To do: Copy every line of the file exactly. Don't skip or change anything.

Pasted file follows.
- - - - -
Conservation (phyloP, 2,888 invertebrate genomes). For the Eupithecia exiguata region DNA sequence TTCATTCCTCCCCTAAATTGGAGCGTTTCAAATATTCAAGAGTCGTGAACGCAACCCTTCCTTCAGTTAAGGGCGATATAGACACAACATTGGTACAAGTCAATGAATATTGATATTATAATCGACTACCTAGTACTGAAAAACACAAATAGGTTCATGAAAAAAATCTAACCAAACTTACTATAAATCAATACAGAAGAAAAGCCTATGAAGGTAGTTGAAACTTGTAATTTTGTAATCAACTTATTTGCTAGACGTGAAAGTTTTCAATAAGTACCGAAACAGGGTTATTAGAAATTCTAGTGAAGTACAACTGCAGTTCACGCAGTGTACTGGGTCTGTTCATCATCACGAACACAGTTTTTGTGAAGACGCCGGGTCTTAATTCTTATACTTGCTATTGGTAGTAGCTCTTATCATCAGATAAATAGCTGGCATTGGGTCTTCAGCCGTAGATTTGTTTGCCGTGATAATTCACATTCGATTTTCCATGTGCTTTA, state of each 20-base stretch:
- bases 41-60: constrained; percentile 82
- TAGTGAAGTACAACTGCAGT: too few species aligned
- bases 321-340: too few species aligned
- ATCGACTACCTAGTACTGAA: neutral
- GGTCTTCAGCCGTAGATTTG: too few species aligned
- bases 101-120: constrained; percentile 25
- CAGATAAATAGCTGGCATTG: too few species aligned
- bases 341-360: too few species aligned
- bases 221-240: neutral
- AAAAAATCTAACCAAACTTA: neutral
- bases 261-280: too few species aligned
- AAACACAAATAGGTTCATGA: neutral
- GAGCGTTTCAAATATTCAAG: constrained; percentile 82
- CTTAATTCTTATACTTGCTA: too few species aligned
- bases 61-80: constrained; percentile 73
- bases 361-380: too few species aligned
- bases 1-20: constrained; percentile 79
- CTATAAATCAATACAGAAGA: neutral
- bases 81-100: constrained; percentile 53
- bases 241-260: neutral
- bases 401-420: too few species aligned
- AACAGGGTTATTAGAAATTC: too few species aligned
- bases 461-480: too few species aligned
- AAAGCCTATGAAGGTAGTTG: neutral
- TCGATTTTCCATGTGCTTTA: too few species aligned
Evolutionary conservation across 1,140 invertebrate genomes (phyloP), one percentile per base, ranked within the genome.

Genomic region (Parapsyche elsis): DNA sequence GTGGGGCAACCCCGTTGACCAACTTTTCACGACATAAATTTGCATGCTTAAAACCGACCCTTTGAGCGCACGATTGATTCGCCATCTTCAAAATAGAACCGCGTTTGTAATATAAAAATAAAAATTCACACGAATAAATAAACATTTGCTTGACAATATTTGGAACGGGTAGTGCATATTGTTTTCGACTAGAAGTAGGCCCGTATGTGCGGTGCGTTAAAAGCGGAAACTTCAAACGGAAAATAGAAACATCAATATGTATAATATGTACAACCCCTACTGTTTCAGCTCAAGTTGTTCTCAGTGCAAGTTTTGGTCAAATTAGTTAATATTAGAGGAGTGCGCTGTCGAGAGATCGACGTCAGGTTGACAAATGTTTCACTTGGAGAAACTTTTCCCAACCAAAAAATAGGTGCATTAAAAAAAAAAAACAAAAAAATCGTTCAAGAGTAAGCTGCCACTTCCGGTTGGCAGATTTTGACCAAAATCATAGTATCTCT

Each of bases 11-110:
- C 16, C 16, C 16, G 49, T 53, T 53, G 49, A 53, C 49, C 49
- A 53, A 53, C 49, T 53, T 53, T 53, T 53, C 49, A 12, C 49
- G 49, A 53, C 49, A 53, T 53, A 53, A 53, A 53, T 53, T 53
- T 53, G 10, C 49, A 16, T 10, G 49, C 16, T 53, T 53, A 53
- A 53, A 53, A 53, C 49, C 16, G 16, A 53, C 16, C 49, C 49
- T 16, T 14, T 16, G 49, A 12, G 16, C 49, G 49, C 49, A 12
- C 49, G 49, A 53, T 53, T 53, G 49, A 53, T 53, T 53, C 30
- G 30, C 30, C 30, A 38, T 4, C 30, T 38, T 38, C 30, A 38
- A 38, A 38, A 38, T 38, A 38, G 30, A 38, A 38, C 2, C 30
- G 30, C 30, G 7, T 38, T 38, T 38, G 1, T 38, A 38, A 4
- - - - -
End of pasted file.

Conservation (phyloP, 2,888 invertebrate genomes). For the Eupithecia exiguata region DNA sequence TTCATTCCTCCCCTAAATTGGAGCGTTTCAAATATTCAAGAGTCGTGAACGCAACCCTTCCTTCAGTTAAGGGCGATATAGACACAACATTGGTACAAGTCAATGAATATTGATATTATAATCGACTACCTAGTACTGAAAAACACAAATAGGTTCATGAAAAAAATCTAACCAAACTTACTATAAATCAATACAGAAGAAAAGCCTATGAAGGTAGTTGAAACTTGTAATTTTGTAATCAACTTATTTGCTAGACGTGAAAGTTTTCAATAAGTACCGAAACAGGGTTATTAGAAATTCTAGTGAAGTACAACTGCAGTTCACGCAGTGTACTGGGTCTGTTCATCATCACGAACACAGTTTTTGTGAAGACGCCGGGTCTTAATTCTTATACTTGCTATTGGTAGTAGCTCTTATCATCAGATAAATAGCTGGCATTGGGTCTTCAGCCGTAGATTTGTTTGCCGTGATAATTCACATTCGATTTTCCATGTGCTTTA, state of each 20-base stretch:
- bases 41-60: constrained; percentile 82
- TAGTGAAGTACAACTGCAGT: too few species aligned
- bases 321-340: too few species aligned
- ATCGACTACCTAGTACTGAA: neutral
- GGTCTTCAGCCGTAGATTTG: too few species aligned
- bases 101-120: constrained; percentile 25
- CAGATAAATAGCTGGCATTG: too few species aligned
- bases 341-360: too few species aligned
- bases 221-240: neutral
- AAAAAATCTAACCAAACTTA: neutral
- bases 261-280: too few species aligned
- AAACACAAATAGGTTCATGA: neutral
- GAGCGTTTCAAATATTCAAG: constrained; percentile 82
- CTTAATTCTTATACTTGCTA: too few species aligned
- bases 61-80: constrained; percentile 73
- bases 361-380: too few species aligned
- bases 1-20: constrained; percentile 79
- CTATAAATCAATACAGAAGA: neutral
- bases 81-100: constrained; percentile 53
- bases 241-260: neutral
- bases 401-420: too few species aligned
- AACAGGGTTATTAGAAATTC: too few species aligned
- bases 461-480: too few species aligned
- AAAGCCTATGAAGGTAGTTG: neutral
- TCGATTTTCCATGTGCTTTA: too few species aligned
Evolutionary conservation across 1,140 invertebrate genomes (phyloP), one percentile per base, ranked within the genome.

Genomic region (Parapsyche elsis): DNA sequence GTGGGGCAACCCCGTTGACCAACTTTTCACGACATAAATTTGCATGCTTAAAACCGACCCTTTGAGCGCACGATTGATTCGCCATCTTCAAAATAGAACCGCGTTTGTAATATAAAAATAAAAATTCACACGAATAAATAAACATTTGCTTGACAATATTTGGAACGGGTAGTGCATATTGTTTTCGACTAGAAGTAGGCCCGTATGTGCGGTGCGTTAAAAGCGGAAACTTCAAACGGAAAATAGAAACATCAATATGTATAATATGTACAACCCCTACTGTTTCAGCTCAAGTTGTTCTCAGTGCAAGTTTTGGTCAAATTAGTTAATATTAGAGGAGTGCGCTGTCGAGAGATCGACGTCAGGTTGACAAATGTTTCACTTGGAGAAACTTTTCCCAACCAAAAAATAGGTGCATTAAAAAAAAAAAACAAAAAAATCGTTCAAGAGTAAGCTGCCACTTCCGGTTGGCAGATTTTGACCAAAATCATAGTATCTCT

Each of bases 11-110:
- C 16, C 16, C 16, G 49, T 53, T 53, G 49, A 53, C 49, C 49
- A 53, A 53, C 49, T 53, T 53, T 53, T 53, C 49, A 12, C 49
- G 49, A 53, C 49, A 53, T 53, A 53, A 53, A 53, T 53, T 53
- T 53, G 10, C 49, A 16, T 10, G 49, C 16, T 53, T 53, A 53
- A 53, A 53, A 53, C 49, C 16, G 16, A 53, C 16, C 49, C 49
- T 16, T 14, T 16, G 49, A 12, G 16, C 49, G 49, C 49, A 12
- C 49, G 49, A 53, T 53, T 53, G 49, A 53, T 53, T 53, C 30
- G 30, C 30, C 30, A 38, T 4, C 30, T 38, T 38, C 30, A 38
- A 38, A 38, A 38, T 38, A 38, G 30, A 38, A 38, C 2, C 30
- G 30, C 30, G 7, T 38, T 38, T 38, G 1, T 38, A 38, A 4